Thu, Jun 15 2023 | People Management How To Manage On-Call Shift Scheduling Without Burnout

Wondering how to make your on-call shift scheduling better for your staff and your operation? Here's how to streamline your on-call scheduling today.

On-call shift scheduling is standard across industries like healthcare, tech, and customer service.

In a perfect world, a rotation of employees is assigned to be available for work outside their regular hours, like evenings, weekends, and holidays, to jump in and assist in urgent situations.

The rotation ensures employees have time to rest and refresh before their next on-call shift.

While on-call shift scheduling is essential for businesses to ensure uninterrupted services and emergency response, on-call shifts can be a real pain for employees.

They must be accessible and ready to work at short notice, which can be tough on their personal lives and lead to burnout.

But there is a way to support your staff and your operation through proper on-call scheduling.

Today, we’ll cover:

What Is On-Call Scheduling?

On-call scheduling is where employees agree to be ready to come into work on short notice if needed.

We most commonly associate on-call scheduling with emergency services — particularly hospitals. If you’ve ever watched a drama series set in a hospital (Hello “Grey’s Anatomy”), you’ll regularly see doctors and nurses get called in at short notice to cover an emergency.

However, on-call shifts aren’t limited to emergency services — they’re not unusual in other industries like retail and hospitality and trades like plumbers or tow truck drivers.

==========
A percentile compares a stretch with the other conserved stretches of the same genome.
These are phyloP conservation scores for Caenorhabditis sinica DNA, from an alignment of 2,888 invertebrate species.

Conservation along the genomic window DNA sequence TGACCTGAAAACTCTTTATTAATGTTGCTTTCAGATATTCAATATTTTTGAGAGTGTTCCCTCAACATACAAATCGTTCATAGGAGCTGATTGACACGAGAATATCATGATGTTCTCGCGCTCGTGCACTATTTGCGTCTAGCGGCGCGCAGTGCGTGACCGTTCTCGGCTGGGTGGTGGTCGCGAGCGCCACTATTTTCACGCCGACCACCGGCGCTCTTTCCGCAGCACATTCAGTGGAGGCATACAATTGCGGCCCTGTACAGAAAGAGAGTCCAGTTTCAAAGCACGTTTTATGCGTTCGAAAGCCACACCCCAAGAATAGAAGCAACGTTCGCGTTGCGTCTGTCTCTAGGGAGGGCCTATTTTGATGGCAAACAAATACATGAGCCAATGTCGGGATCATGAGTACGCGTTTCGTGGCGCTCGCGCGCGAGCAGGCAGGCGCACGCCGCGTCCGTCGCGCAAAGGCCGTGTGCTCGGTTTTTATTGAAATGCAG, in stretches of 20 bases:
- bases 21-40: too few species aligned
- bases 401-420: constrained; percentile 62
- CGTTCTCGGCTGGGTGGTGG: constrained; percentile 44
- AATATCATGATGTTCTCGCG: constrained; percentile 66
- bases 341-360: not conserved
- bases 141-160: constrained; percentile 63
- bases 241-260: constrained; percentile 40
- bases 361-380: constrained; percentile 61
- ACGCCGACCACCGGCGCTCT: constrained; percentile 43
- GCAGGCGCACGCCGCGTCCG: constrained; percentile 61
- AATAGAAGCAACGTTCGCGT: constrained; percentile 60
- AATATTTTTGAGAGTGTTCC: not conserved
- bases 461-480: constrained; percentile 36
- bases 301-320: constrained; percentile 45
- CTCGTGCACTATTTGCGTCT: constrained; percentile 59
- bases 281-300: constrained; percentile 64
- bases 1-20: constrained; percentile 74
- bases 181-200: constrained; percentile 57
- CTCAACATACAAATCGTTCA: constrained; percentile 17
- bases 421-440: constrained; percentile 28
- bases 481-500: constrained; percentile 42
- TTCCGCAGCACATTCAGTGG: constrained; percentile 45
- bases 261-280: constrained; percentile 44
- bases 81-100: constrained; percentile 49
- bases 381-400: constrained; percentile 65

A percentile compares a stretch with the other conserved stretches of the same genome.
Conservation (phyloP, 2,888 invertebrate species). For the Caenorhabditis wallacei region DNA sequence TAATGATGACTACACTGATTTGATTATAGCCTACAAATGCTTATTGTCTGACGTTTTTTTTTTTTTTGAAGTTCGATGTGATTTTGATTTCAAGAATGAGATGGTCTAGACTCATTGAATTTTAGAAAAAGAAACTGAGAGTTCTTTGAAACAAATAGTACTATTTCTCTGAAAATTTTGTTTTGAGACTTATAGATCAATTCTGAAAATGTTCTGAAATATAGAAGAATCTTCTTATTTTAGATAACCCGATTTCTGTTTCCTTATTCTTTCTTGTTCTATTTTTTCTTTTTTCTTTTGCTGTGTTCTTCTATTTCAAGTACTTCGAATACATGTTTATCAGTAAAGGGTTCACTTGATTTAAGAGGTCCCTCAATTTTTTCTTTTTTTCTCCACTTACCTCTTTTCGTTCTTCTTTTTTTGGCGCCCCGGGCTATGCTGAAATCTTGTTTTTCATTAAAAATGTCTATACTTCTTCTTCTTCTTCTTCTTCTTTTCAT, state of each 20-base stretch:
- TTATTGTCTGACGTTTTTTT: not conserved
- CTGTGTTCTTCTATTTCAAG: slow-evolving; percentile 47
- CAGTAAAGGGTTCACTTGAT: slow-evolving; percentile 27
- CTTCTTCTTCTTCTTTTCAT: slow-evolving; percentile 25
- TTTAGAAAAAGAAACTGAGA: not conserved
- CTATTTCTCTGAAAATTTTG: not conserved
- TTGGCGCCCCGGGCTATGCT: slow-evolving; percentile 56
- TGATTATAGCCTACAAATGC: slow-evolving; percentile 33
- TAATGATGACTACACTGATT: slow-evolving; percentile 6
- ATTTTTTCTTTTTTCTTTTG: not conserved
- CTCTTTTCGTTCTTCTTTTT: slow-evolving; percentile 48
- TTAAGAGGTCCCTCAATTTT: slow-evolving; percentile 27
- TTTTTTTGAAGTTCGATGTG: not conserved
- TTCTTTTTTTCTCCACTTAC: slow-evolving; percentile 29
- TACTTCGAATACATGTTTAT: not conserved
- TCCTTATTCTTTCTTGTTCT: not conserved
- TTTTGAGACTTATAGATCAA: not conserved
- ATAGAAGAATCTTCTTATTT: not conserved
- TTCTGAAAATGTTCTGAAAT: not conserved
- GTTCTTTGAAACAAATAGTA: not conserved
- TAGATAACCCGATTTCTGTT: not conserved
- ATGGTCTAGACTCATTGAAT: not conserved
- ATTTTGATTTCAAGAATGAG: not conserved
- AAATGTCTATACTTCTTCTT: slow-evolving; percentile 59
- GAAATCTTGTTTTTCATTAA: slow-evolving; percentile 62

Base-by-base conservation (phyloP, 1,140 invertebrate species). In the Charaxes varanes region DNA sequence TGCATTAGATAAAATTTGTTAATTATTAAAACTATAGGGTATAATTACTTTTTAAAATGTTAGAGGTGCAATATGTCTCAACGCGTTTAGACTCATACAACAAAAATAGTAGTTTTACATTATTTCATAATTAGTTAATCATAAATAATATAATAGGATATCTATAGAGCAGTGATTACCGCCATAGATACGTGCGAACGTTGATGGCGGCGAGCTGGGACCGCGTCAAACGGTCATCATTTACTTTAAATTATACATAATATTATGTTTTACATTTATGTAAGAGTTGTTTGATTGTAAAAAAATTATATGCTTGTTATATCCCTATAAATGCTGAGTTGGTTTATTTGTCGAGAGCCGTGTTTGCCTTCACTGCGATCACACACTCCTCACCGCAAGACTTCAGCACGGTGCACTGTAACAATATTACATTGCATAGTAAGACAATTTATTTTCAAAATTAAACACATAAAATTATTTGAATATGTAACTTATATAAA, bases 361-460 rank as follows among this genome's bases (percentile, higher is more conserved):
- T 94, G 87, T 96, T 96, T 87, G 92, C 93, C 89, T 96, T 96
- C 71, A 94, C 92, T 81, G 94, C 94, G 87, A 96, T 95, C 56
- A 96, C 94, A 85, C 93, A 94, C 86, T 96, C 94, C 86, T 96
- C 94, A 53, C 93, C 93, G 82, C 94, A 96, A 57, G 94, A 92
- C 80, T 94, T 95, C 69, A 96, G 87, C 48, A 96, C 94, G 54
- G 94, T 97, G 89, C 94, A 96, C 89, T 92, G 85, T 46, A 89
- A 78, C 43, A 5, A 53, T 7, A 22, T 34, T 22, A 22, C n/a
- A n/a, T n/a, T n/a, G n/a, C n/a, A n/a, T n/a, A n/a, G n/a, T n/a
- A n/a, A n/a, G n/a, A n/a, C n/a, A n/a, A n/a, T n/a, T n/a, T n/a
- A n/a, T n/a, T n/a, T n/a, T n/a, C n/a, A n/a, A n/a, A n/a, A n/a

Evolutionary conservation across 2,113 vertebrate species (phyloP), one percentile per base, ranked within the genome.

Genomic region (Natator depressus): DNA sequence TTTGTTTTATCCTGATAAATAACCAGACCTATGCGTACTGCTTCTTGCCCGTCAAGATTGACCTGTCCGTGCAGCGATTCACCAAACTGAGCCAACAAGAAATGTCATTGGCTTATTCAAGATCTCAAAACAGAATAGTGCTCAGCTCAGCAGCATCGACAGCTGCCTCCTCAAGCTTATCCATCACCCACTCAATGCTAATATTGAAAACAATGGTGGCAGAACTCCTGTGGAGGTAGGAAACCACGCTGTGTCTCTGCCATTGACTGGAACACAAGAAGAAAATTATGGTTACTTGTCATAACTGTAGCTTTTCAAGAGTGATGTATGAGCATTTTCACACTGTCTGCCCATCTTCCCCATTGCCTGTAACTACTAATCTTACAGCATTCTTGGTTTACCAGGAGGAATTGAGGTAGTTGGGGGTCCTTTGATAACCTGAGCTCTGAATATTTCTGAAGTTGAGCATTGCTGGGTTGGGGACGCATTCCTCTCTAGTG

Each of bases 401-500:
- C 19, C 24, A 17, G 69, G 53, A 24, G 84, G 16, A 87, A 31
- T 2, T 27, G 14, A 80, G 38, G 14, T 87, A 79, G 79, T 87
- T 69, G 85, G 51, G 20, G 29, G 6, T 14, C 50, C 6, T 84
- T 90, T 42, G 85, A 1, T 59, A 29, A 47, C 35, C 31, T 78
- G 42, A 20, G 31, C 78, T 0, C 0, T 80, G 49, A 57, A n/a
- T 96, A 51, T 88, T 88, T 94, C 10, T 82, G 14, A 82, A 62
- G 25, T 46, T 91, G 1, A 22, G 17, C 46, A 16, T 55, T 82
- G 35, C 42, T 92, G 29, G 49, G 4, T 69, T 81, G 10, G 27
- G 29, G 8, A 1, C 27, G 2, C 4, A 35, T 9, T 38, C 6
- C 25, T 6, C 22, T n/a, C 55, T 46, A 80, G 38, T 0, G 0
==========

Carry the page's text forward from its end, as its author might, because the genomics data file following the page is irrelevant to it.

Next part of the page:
According to the Economic Policy Institute, at least 6% of hourly workers, 8% of salaried workers, and 30% of other employees work on-call shifts.


Having to be on-call can take a toll on an employee’s life. Because even when you’re off work, you’re not really “off”.

In industries where having employees on-call is necessary, initiating a rotating on-call schedule can be the key to making it sustainable.

What Is a Rotating On-Call Schedule?

A rotating on-call schedule is a modern approach to sharing the responsibility of being on-call.

Everyone gets their fair share of time away from urgent tasks, and you can still be sure a team member will handle any crucial issues.

It's a great way to keep things fair and efficient and your business running smoothly.

Who Deals With On-Call Schedules?

When you’re on call, it can upset work and life balance. Rotating on-call scheduling addresses this to prevent staff burnout while still taking care of business.

Which employees are regularly impacted by on-call scheduling?

  1. Emergency Services — Firefighters, police officers, paramedics, and health care workers may be on call for a specific shift and respond to emergencies as needed.
  2. Maintenance Workers — Maintenance workers may be on call to respond to necessary repairs to the building or equipment that can’t wait.
  3. Customer Support — Customer support personnel may be on call to assist customers during off hours.
  4. Tradesman — Plumbers, locksmiths, and tow truck drivers may be on call to bail us out with midnight emergencies.

The Need for On-Call Scheduling

On-call scheduling serves a dual purpose.

  • On-call scheduling ensures you have staff on the ready when emergencies occur, and you need extra or specialized workers to fill in.
  • On-call scheduling gives your staff more predictability in their schedule — they know when to be on alert because they might get called in or when they can take it easy.

In addition, on-call scheduling can help fill schedule gaps when you have last-minute unfilled shifts, which happen for several reasons:

  • Personal — A team member has a fender bender on the way to work and is now up to her neck in insurance and police reports.
  • Emergency — An employee’s son broke his arm and had to be rushed to the ER.